Hewlett-Packard Company inventors Zhiyong Li and R. Stanley developed nanoimprint lithography methods to manufacture photonic devices and nano-structures which are detailed in U.S. Patent Application 20090274874. The photonic device includes a substrate and at least one molecularly assembled or atomic layer deposited nano-structure defined on the substrate. The nano-structure has a controlled resolution from 100 nanometers to 10 nanometers or smaller. HP nanoimprint lithography may be used to manufacture photonic devices, nanoelectronic devices, nanoplasmonic devices, or enhanced Raman spectroscopy devices.
Nano-imprint lithography was initiated as a process to achieve nanoscale features (about 100 nm or smaller) with high throughput and relatively low cost in structures such as molecular electronic devices. During many imprinting processes, the nanoscale features are transferred from a mold to a polymer layer. As non-limiting examples, the mold may be used for a thermal imprint process, as well as for a UV-based imprint process.
In the thermal imprint process, to deform the shape of the polymer, the temperature of the film and mold is generally higher than the glass transition temperature of the polymer, so that the polymer flows more easily to conform to the shape of the mold. Hydrostatic pressure may be used to press the mold into the polymer film, thus forming a replica of the mold in the polymer layer. The press is then cooled below the glass transition temperature to "freeze" the polymer and form a more rigid copy of the features in the mold. The mold is then removed from the substrate.
In the alternate UV imprint process, a UV-curable monomer solution is used instead of a thermoplastic polymer. The monomer layer is formed between the mold and the substrate. When exposed to a UV light, the monomer layer is polymerized to form a film with the desired patterns thereon.
Embodiments of the method advantageously enable control over the formation and resolution of nano-structures at or below 100 nm. Without being bound to any theory, it is believed that the removal of a polymeric resist from the process advantageously contributes to the ability to control the resolution on the sub-100 nm scale. The use of polymeric resists during nano-imprinting may deleteriously affect feature resolution at or below 100 nm (especially at or below 10 nm), in part, because of the proximity effect from the scattering of electrons or ions in the polymeric resist (e.g., during electron beam (e-beam) lithography).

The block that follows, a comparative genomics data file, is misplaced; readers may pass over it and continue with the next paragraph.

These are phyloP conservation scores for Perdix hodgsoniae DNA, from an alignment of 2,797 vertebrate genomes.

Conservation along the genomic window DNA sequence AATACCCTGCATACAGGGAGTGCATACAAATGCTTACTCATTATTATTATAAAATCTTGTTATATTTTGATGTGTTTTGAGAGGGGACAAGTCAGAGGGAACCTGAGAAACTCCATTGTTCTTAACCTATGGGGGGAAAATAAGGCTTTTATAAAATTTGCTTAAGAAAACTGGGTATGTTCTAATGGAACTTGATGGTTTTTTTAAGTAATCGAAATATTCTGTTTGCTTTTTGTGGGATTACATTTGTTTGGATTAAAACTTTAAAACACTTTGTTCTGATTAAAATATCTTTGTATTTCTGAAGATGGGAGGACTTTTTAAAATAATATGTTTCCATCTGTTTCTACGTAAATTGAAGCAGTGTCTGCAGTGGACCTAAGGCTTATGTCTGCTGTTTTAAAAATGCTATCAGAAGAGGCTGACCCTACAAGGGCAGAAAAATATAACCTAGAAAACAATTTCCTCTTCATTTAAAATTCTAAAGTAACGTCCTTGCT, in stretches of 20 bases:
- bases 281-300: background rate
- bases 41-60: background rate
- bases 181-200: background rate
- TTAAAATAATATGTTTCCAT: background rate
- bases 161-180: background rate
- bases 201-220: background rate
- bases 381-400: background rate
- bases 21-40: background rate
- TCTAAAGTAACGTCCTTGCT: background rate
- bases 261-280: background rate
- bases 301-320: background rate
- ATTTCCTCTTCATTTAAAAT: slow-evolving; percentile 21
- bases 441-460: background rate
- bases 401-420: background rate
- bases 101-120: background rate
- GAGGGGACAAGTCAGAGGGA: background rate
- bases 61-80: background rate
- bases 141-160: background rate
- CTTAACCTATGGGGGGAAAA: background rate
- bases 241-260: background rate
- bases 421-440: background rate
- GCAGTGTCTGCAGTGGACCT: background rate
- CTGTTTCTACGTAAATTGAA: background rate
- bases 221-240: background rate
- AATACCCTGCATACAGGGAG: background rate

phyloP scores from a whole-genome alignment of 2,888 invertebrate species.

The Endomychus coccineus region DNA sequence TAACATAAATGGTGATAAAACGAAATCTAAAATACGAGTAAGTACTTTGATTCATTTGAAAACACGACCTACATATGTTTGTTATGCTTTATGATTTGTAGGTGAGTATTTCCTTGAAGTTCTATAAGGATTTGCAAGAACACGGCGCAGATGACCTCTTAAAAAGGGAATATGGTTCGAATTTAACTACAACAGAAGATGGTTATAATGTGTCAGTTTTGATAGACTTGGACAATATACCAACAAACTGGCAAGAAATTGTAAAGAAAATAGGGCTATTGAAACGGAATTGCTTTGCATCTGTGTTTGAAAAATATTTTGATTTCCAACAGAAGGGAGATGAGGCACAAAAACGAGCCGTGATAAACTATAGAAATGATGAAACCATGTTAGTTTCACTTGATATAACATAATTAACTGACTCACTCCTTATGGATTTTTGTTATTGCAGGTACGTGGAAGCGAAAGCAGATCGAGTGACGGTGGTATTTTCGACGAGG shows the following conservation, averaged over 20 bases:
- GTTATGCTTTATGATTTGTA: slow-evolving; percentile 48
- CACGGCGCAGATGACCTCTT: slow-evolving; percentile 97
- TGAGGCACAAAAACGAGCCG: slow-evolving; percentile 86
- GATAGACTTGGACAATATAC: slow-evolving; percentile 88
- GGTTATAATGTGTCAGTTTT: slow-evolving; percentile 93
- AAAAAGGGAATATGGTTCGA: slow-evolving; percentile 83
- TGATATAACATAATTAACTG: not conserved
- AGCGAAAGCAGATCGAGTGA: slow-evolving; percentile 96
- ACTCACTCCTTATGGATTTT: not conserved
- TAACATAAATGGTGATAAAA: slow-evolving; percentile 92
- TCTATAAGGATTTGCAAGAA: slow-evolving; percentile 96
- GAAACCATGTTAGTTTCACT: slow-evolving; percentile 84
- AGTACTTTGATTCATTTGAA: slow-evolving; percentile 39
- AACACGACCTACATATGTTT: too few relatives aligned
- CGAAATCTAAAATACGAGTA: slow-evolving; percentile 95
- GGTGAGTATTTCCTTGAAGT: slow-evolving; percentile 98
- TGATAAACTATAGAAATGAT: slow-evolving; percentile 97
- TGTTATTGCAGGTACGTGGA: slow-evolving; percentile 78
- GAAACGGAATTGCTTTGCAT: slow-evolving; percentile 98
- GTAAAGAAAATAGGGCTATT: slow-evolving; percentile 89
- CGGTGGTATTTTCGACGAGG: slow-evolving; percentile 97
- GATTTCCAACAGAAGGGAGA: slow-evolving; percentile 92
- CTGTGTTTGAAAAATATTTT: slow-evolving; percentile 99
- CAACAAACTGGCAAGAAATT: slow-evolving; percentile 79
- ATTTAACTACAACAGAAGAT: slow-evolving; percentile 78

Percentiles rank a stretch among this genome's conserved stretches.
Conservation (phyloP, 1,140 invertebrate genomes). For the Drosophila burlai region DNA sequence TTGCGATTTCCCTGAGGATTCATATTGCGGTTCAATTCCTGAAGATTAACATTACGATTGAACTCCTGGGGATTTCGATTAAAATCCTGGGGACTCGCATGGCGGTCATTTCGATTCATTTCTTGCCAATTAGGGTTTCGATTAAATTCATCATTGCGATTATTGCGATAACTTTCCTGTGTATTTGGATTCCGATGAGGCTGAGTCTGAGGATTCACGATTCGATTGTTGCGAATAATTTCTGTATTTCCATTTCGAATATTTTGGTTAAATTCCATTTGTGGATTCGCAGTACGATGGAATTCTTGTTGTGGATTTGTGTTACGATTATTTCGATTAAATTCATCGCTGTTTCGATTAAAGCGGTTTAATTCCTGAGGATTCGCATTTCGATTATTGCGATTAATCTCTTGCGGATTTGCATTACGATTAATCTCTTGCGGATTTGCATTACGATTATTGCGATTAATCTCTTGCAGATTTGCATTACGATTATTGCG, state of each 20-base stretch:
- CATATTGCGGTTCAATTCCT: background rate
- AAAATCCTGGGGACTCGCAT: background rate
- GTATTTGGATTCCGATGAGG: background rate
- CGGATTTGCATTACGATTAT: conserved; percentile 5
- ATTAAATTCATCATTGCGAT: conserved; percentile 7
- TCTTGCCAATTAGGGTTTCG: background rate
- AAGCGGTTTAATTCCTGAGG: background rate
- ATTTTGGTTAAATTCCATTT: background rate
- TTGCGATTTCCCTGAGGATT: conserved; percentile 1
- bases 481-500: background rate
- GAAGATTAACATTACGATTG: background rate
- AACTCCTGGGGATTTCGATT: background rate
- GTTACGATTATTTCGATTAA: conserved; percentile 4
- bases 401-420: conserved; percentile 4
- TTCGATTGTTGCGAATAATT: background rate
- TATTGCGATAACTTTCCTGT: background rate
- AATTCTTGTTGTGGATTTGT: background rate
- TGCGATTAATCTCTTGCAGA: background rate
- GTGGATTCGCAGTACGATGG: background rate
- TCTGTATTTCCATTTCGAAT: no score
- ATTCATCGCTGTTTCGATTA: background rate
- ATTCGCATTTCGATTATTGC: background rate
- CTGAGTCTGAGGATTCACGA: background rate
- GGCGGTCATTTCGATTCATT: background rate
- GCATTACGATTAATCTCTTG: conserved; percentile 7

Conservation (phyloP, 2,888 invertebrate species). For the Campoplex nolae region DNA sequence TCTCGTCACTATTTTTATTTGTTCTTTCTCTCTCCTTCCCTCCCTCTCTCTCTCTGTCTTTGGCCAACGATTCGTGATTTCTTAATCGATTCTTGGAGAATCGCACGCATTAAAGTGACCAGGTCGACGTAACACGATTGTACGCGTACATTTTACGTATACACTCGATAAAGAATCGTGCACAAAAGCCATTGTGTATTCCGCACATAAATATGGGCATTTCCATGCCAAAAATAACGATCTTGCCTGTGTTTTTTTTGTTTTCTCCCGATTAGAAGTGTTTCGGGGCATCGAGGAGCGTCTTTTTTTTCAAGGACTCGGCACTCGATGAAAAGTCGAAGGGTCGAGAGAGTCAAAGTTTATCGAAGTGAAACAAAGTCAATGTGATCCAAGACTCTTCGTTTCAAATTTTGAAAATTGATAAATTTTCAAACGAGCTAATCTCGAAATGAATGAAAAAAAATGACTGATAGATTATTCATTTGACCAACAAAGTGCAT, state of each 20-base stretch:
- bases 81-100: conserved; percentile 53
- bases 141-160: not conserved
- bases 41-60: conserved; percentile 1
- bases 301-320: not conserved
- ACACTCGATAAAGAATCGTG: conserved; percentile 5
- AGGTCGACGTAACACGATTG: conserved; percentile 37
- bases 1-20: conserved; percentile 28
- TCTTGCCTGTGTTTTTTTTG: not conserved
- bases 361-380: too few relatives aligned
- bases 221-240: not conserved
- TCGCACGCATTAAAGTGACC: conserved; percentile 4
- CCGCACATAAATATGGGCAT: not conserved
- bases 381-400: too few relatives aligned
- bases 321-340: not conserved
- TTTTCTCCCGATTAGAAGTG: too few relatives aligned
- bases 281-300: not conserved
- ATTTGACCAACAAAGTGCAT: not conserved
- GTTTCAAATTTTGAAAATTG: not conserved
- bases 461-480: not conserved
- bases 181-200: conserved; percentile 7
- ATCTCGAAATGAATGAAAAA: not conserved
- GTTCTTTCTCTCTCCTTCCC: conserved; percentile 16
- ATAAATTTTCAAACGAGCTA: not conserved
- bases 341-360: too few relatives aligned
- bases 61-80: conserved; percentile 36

In some instances, the desirable critical dimension (e.g., at or below 10 nm or at or below 30 nm) of the nanostructure is comparable with the molecule size of the polymeric resist, as such, it may be difficult to achieve uniformity and resolution at the critical dimension. It is further believed that the mechanical strength of polymer resists prevents the formation of a nanoscale pattern with a desirable aspect ratio that is capable of surviving liftoff or etching processes. Still further, techniques such as e-beam lithography, UV lithography, or X-ray lithography may result in significant edge roughness on the patterned polymeric resist, which may be problematic when the patterned features are at or below 30 nm. The method(s) utilize guided molecular assembly or atomic layer deposition, both of which eliminate the use of polymeric resists and enhance feature precision control.
FIG. 1 depicts an embodiment of the method for forming nano-structures. Generally, the method includes establishing a mold having nano-features in contact with a substrate, thereby forming at least one of a channel or a semi-channel, wherein the channel and/or semi-channel is defined at least by an exposed surface of the substrate, an exposed surface of the mold, and a side surface of an adjacent nano-feature of the mold, the nano-features of the mold having a releasing material established thereon, as shown at reference numeral 100; exposing the channel and/or semi-channel to vapor phase assembly or atomic layer deposition to form a layer having a predetermined thickness within the channel, as shown at reference numeral 102; and releasing the mold from the substrate, as shown at reference numeral 104.
The method shown in FIG. 1 is further described in reference to FIGS. 2A through 2F. More specifically, FIGS. 2A through 2D together depict one embodiment of the method for forming the nano-structures, and FIGS. 2A through 2C, 2E and 2F together depict another embodiment of the method for forming the nano-structures. As such, FIG. 2D depicts one embodiment of the resulting structure 10, and FIG. 2F depicts another embodiment of the resulting structure 10'. Such structures 10, 10' may advantageously be used as or in photonic devices, nanoelectronic devices, nanoplasmonic devices, or enhanced Raman spectroscopy devices.